No-Tillers Among The First

NEARLY 25 YEARS AGO, the word “sustainable” started coming up in farming conversations. Even then, some folks felt you had to be an organic farmer involved in low input farming to be sustainable.

Yet in the 1970s, a number of no-tillers felt they fit the definition of sustainability. They thought they were not being credited enough for their accomplishments in meeting the word’s definition.

While it has been around for a long time, sustainability seems to be among agriculture’s latest buzz words, especially in government circles. Even though the environmentalists years ago branded sustainable as being only low input agriculture, that definition is not only outdated, but also unrealistic.

Adding Value

As Sarah Vacek of the Agricultural Retailers Association points out, today’s concept of sustainability requires agriculture to be restorative rather than degrading when it comes to managing farmland. Today’s agriculture community must be prepared to feed an ever-growing population from a decreasing amount of land.

She maintains sustainability will improve agriculture and its economic viability through new technologies which can increase yields, reduce costs and help save the environment. These are benefits you can readily explain to consumers when they ask if you’re involved in sustainable agriculture.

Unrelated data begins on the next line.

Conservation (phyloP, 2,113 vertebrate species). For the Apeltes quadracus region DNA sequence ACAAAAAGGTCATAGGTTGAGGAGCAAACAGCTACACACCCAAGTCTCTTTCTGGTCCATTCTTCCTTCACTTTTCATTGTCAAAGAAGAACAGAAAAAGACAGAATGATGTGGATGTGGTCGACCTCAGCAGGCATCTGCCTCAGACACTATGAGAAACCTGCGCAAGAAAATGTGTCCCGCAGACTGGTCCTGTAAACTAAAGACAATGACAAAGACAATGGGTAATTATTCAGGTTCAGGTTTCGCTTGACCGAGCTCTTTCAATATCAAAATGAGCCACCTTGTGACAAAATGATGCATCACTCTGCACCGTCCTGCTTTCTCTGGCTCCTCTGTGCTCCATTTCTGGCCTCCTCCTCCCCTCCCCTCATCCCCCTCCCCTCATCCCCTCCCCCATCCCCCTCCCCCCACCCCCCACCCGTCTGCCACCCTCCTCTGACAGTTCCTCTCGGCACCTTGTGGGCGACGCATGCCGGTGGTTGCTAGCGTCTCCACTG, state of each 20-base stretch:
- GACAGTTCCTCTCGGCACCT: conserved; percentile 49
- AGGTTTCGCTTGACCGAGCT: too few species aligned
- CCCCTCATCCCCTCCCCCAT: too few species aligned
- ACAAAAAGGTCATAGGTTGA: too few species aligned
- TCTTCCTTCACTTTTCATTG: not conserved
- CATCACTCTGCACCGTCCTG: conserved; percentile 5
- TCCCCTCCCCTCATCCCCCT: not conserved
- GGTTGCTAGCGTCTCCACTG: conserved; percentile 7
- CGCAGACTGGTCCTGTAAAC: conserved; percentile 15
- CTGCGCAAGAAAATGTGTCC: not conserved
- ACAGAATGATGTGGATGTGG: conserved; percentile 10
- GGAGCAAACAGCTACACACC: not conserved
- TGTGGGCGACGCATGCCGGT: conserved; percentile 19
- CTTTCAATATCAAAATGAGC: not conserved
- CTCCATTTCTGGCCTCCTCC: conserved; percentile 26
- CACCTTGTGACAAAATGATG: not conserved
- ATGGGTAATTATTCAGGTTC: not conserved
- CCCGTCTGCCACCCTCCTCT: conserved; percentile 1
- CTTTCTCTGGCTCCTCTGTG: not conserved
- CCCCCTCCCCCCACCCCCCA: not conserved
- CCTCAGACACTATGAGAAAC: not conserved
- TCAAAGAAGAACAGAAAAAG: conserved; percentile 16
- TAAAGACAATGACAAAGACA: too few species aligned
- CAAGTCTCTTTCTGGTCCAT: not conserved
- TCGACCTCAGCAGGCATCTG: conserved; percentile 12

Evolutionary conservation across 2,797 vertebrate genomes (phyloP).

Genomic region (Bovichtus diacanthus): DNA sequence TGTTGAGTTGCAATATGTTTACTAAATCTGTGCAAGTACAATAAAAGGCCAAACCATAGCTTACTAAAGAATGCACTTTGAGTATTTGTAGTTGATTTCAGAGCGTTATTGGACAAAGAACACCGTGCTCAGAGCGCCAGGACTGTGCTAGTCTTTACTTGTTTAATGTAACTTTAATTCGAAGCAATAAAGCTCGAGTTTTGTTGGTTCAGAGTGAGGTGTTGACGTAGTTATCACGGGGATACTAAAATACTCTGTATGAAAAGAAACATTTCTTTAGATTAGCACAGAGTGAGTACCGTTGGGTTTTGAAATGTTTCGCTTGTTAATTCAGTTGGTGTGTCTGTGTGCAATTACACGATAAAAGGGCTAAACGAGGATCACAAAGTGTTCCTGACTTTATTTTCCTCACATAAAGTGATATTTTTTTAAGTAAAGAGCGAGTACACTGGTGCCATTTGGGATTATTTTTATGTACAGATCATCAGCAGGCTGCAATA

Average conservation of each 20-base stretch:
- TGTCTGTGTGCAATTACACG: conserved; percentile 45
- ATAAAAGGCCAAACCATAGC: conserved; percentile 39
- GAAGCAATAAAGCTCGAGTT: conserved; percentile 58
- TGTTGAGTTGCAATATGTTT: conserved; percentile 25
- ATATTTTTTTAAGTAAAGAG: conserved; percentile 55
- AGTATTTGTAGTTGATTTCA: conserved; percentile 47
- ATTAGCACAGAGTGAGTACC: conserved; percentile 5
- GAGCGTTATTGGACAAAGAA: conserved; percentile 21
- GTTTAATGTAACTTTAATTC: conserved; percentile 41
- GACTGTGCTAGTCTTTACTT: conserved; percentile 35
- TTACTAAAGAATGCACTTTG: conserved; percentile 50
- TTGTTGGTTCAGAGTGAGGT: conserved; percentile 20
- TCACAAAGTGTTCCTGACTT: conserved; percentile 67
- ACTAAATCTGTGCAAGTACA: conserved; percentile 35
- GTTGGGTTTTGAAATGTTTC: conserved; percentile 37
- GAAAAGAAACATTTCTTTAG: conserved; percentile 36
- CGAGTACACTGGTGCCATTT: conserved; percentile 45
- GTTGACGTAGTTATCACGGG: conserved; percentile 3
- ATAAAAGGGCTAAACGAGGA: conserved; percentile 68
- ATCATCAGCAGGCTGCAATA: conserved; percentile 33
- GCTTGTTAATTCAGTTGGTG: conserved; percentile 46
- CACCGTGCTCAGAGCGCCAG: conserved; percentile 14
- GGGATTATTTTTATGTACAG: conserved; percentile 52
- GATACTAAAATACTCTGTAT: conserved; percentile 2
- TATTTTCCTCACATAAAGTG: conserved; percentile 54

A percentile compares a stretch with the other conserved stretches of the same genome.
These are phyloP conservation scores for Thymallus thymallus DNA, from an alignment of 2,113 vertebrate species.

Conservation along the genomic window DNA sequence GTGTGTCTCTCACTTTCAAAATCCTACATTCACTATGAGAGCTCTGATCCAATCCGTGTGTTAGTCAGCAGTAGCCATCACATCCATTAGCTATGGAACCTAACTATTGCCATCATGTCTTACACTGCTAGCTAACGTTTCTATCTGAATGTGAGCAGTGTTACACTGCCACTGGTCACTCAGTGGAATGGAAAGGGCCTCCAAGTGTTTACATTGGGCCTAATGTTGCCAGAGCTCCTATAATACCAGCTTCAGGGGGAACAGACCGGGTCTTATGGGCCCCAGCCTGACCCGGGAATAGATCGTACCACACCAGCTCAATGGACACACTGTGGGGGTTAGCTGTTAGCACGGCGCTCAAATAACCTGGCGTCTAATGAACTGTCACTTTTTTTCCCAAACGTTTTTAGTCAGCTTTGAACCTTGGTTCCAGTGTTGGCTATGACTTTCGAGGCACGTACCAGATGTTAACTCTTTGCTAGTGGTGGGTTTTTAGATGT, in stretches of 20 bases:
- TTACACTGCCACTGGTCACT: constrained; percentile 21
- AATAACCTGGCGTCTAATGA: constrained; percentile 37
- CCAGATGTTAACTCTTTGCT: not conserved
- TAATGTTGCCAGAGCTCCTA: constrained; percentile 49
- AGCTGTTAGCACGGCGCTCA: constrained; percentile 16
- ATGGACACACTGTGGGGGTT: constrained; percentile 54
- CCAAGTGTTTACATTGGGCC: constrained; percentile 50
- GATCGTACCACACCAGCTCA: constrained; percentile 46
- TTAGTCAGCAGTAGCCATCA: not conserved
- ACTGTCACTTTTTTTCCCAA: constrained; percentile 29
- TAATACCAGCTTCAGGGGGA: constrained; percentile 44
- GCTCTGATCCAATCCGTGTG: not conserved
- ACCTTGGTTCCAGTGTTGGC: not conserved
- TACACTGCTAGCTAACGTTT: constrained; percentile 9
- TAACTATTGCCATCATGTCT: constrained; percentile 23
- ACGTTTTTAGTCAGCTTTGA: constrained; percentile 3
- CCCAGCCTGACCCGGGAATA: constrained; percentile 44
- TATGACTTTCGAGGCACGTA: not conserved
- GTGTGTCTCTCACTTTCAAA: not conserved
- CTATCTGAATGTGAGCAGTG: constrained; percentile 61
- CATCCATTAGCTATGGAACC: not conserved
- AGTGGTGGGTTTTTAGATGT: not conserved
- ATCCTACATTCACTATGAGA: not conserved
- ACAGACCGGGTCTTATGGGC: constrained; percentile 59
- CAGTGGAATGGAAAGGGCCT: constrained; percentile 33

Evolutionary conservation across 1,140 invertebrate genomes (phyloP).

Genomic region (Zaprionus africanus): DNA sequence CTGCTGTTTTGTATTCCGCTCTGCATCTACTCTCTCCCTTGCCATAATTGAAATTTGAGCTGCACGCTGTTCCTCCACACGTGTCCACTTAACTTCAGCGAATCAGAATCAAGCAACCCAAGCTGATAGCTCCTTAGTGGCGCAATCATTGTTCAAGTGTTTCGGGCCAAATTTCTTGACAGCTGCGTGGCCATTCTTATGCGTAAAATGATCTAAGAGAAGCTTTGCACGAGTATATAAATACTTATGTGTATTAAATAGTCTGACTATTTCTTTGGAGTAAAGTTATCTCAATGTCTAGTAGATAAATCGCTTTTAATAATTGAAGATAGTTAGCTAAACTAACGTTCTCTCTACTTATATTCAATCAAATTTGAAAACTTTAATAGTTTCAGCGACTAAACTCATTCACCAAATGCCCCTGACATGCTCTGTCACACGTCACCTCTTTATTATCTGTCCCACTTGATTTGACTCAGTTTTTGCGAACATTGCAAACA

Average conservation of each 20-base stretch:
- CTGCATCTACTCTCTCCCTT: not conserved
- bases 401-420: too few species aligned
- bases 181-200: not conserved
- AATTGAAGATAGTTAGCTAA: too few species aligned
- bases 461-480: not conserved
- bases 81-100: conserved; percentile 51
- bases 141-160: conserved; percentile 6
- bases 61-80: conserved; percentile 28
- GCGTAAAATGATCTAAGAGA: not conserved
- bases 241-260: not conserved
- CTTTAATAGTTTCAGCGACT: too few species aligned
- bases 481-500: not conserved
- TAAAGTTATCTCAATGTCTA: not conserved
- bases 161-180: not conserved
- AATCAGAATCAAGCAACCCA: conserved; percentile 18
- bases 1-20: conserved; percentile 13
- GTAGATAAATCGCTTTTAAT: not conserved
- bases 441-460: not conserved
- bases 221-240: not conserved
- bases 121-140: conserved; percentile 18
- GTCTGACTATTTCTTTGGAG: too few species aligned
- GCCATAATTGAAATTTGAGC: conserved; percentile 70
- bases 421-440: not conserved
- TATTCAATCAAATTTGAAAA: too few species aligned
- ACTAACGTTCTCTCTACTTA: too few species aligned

Unfortunately, many people still confuse organic farming with sustainable agriculture. While organic food production may be chemical-free, it is not sustainable because a large and growing population can’t be fed with this farming method.

While much of traditional American agriculture is not considered fully sustainable, we’re definitely moving in the right direction…

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Frank Lessiter

Frank Lessiter has served as editor of No-Till Farmer since the publication was launched in November of 1972. Raised on a six-generation Michigan Centennial Farm, he has spent his entire career in agricultural journalism. Lessiter is a dairy science graduate from Michigan State University.

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